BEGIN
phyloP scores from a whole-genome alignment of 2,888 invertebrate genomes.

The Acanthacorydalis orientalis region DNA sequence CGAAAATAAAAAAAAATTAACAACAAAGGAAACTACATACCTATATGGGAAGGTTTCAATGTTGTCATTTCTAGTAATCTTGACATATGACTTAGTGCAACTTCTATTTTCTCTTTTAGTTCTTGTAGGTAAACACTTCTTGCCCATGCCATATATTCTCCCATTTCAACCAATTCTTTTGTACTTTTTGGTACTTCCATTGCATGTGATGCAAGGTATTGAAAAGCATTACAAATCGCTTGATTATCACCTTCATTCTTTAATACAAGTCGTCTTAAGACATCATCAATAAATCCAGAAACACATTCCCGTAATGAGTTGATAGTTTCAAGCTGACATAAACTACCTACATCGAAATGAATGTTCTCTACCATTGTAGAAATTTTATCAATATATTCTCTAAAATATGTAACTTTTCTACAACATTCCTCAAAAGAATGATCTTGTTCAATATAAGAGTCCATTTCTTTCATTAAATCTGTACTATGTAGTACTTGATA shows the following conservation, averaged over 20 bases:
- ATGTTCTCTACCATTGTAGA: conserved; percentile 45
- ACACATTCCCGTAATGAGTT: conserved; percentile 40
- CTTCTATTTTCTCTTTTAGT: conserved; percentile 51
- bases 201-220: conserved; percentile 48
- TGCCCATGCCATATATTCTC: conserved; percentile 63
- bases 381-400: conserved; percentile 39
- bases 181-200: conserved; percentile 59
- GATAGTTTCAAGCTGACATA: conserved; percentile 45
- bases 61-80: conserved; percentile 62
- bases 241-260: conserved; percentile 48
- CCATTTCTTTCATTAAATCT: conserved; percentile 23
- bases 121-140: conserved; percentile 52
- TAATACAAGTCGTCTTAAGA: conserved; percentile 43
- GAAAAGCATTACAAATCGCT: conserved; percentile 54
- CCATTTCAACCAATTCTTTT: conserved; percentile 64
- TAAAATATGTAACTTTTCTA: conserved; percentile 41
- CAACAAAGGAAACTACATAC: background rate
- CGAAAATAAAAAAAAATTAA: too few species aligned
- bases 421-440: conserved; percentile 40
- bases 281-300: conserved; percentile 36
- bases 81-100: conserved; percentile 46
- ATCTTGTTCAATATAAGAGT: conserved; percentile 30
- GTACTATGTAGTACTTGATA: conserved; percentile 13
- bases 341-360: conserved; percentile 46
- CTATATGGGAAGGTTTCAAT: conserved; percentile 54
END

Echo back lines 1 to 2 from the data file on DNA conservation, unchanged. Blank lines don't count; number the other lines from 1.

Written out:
phyloP scores from a whole-genome alignment of 2,888 invertebrate genomes.

The Acanthacorydalis orientalis region DNA sequence CGAAAATAAAAAAAAATTAACAACAAAGGAAACTACATACCTATATGGGAAGGTTTCAATGTTGTCATTTCTAGTAATCTTGACATATGACTTAGTGCAACTTCTATTTTCTCTTTTAGTTCTTGTAGGTAAACACTTCTTGCCCATGCCATATATTCTCCCATTTCAACCAATTCTTTTGTACTTTTTGGTACTTCCATTGCATGTGATGCAAGGTATTGAAAAGCATTACAAATCGCTTGATTATCACCTTCATTCTTTAATACAAGTCGTCTTAAGACATCATCAATAAATCCAGAAACACATTCCCGTAATGAGTTGATAGTTTCAAGCTGACATAAACTACCTACATCGAAATGAATGTTCTCTACCATTGTAGAAATTTTATCAATATATTCTCTAAAATATGTAACTTTTCTACAACATTCCTCAAAAGAATGATCTTGTTCAATATAAGAGTCCATTTCTTTCATTAAATCTGTACTATGTAGTACTTGATA shows the following conservation, averaged over 20 bases: